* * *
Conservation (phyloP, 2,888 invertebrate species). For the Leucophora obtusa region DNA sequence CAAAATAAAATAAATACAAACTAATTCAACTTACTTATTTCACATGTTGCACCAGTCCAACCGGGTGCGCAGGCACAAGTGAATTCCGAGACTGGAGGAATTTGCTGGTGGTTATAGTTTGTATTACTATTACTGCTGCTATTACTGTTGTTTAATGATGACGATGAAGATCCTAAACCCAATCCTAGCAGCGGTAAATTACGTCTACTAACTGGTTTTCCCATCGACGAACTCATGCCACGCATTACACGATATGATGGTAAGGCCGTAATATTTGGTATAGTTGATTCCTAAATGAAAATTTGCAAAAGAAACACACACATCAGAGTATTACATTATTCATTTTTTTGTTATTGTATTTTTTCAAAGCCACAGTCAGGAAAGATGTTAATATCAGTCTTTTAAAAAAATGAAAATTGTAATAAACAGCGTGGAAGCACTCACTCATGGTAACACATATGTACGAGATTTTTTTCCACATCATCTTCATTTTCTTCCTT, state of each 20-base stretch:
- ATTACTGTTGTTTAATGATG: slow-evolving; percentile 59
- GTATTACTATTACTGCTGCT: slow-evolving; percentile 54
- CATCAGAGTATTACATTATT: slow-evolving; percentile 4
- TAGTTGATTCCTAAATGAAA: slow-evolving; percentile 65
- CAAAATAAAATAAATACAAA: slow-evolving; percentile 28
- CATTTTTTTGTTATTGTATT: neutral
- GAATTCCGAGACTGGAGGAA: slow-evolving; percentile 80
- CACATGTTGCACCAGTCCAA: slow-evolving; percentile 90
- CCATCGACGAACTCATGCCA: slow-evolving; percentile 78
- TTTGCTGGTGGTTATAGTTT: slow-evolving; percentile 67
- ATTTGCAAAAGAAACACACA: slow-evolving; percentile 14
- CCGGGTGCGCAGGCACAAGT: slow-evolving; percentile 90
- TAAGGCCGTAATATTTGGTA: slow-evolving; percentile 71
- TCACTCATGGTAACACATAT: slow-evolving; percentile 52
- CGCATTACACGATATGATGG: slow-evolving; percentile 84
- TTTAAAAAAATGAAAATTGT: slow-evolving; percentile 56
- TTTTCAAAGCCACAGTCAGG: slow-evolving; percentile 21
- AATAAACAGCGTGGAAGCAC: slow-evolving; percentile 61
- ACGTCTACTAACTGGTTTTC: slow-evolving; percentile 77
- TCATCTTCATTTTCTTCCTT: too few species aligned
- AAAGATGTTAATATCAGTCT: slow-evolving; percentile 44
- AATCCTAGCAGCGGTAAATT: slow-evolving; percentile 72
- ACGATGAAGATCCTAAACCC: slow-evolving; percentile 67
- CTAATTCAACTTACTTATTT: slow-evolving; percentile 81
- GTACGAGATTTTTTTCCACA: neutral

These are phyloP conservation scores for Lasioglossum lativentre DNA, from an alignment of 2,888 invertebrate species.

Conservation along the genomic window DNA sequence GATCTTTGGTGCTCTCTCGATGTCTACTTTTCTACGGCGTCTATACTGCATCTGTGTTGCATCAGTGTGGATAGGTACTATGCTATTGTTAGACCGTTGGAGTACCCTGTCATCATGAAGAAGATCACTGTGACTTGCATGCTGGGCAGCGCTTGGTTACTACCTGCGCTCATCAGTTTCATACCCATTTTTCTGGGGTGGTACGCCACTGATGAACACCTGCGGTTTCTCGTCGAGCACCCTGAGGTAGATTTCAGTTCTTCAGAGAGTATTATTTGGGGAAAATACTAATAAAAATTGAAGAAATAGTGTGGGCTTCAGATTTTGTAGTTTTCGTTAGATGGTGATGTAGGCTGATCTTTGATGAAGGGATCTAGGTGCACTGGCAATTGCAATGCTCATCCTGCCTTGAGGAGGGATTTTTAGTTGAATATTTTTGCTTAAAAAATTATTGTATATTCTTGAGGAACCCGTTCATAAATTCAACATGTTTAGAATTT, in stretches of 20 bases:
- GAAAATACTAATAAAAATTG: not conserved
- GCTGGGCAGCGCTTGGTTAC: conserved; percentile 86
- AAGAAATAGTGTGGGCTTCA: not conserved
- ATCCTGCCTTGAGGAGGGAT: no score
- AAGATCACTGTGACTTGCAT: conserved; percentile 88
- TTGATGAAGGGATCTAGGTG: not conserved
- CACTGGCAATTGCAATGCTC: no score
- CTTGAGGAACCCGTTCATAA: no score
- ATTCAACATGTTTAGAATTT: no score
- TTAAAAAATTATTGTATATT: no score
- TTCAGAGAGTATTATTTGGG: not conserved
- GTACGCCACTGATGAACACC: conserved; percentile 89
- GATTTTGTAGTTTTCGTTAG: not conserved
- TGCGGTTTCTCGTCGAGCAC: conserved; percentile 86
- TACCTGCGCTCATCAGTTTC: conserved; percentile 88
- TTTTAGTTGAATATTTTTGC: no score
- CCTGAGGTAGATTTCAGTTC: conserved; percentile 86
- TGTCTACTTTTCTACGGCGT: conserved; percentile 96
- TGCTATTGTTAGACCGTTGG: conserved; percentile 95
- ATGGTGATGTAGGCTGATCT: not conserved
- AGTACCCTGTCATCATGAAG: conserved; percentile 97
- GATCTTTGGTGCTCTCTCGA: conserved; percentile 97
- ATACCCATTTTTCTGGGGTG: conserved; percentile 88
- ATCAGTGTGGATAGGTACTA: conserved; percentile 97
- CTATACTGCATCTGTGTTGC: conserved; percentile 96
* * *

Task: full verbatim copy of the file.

Conservation (phyloP, 2,888 invertebrate species). For the Leucophora obtusa region DNA sequence CAAAATAAAATAAATACAAACTAATTCAACTTACTTATTTCACATGTTGCACCAGTCCAACCGGGTGCGCAGGCACAAGTGAATTCCGAGACTGGAGGAATTTGCTGGTGGTTATAGTTTGTATTACTATTACTGCTGCTATTACTGTTGTTTAATGATGACGATGAAGATCCTAAACCCAATCCTAGCAGCGGTAAATTACGTCTACTAACTGGTTTTCCCATCGACGAACTCATGCCACGCATTACACGATATGATGGTAAGGCCGTAATATTTGGTATAGTTGATTCCTAAATGAAAATTTGCAAAAGAAACACACACATCAGAGTATTACATTATTCATTTTTTTGTTATTGTATTTTTTCAAAGCCACAGTCAGGAAAGATGTTAATATCAGTCTTTTAAAAAAATGAAAATTGTAATAAACAGCGTGGAAGCACTCACTCATGGTAACACATATGTACGAGATTTTTTTCCACATCATCTTCATTTTCTTCCTT, state of each 20-base stretch:
- ATTACTGTTGTTTAATGATG: slow-evolving; percentile 59
- GTATTACTATTACTGCTGCT: slow-evolving; percentile 54
- CATCAGAGTATTACATTATT: slow-evolving; percentile 4
- TAGTTGATTCCTAAATGAAA: slow-evolving; percentile 65
- CAAAATAAAATAAATACAAA: slow-evolving; percentile 28
- CATTTTTTTGTTATTGTATT: neutral
- GAATTCCGAGACTGGAGGAA: slow-evolving; percentile 80
- CACATGTTGCACCAGTCCAA: slow-evolving; percentile 90
- CCATCGACGAACTCATGCCA: slow-evolving; percentile 78
- TTTGCTGGTGGTTATAGTTT: slow-evolving; percentile 67
- ATTTGCAAAAGAAACACACA: slow-evolving; percentile 14
- CCGGGTGCGCAGGCACAAGT: slow-evolving; percentile 90
- TAAGGCCGTAATATTTGGTA: slow-evolving; percentile 71
- TCACTCATGGTAACACATAT: slow-evolving; percentile 52
- CGCATTACACGATATGATGG: slow-evolving; percentile 84
- TTTAAAAAAATGAAAATTGT: slow-evolving; percentile 56
- TTTTCAAAGCCACAGTCAGG: slow-evolving; percentile 21
- AATAAACAGCGTGGAAGCAC: slow-evolving; percentile 61
- ACGTCTACTAACTGGTTTTC: slow-evolving; percentile 77
- TCATCTTCATTTTCTTCCTT: too few species aligned
- AAAGATGTTAATATCAGTCT: slow-evolving; percentile 44
- AATCCTAGCAGCGGTAAATT: slow-evolving; percentile 72
- ACGATGAAGATCCTAAACCC: slow-evolving; percentile 67
- CTAATTCAACTTACTTATTT: slow-evolving; percentile 81
- GTACGAGATTTTTTTCCACA: neutral

These are phyloP conservation scores for Lasioglossum lativentre DNA, from an alignment of 2,888 invertebrate species.

Conservation along the genomic window DNA sequence GATCTTTGGTGCTCTCTCGATGTCTACTTTTCTACGGCGTCTATACTGCATCTGTGTTGCATCAGTGTGGATAGGTACTATGCTATTGTTAGACCGTTGGAGTACCCTGTCATCATGAAGAAGATCACTGTGACTTGCATGCTGGGCAGCGCTTGGTTACTACCTGCGCTCATCAGTTTCATACCCATTTTTCTGGGGTGGTACGCCACTGATGAACACCTGCGGTTTCTCGTCGAGCACCCTGAGGTAGATTTCAGTTCTTCAGAGAGTATTATTTGGGGAAAATACTAATAAAAATTGAAGAAATAGTGTGGGCTTCAGATTTTGTAGTTTTCGTTAGATGGTGATGTAGGCTGATCTTTGATGAAGGGATCTAGGTGCACTGGCAATTGCAATGCTCATCCTGCCTTGAGGAGGGATTTTTAGTTGAATATTTTTGCTTAAAAAATTATTGTATATTCTTGAGGAACCCGTTCATAAATTCAACATGTTTAGAATTT, in stretches of 20 bases:
- GAAAATACTAATAAAAATTG: not conserved
- GCTGGGCAGCGCTTGGTTAC: conserved; percentile 86
- AAGAAATAGTGTGGGCTTCA: not conserved
- ATCCTGCCTTGAGGAGGGAT: no score
- AAGATCACTGTGACTTGCAT: conserved; percentile 88
- TTGATGAAGGGATCTAGGTG: not conserved
- CACTGGCAATTGCAATGCTC: no score
- CTTGAGGAACCCGTTCATAA: no score
- ATTCAACATGTTTAGAATTT: no score
- TTAAAAAATTATTGTATATT: no score
- TTCAGAGAGTATTATTTGGG: not conserved
- GTACGCCACTGATGAACACC: conserved; percentile 89
- GATTTTGTAGTTTTCGTTAG: not conserved
- TGCGGTTTCTCGTCGAGCAC: conserved; percentile 86
- TACCTGCGCTCATCAGTTTC: conserved; percentile 88
- TTTTAGTTGAATATTTTTGC: no score
- CCTGAGGTAGATTTCAGTTC: conserved; percentile 86
- TGTCTACTTTTCTACGGCGT: conserved; percentile 96
- TGCTATTGTTAGACCGTTGG: conserved; percentile 95
- ATGGTGATGTAGGCTGATCT: not conserved
- AGTACCCTGTCATCATGAAG: conserved; percentile 97
- GATCTTTGGTGCTCTCTCGA: conserved; percentile 97
- ATACCCATTTTTCTGGGGTG: conserved; percentile 88
- ATCAGTGTGGATAGGTACTA: conserved; percentile 97
- CTATACTGCATCTGTGTTGC: conserved; percentile 96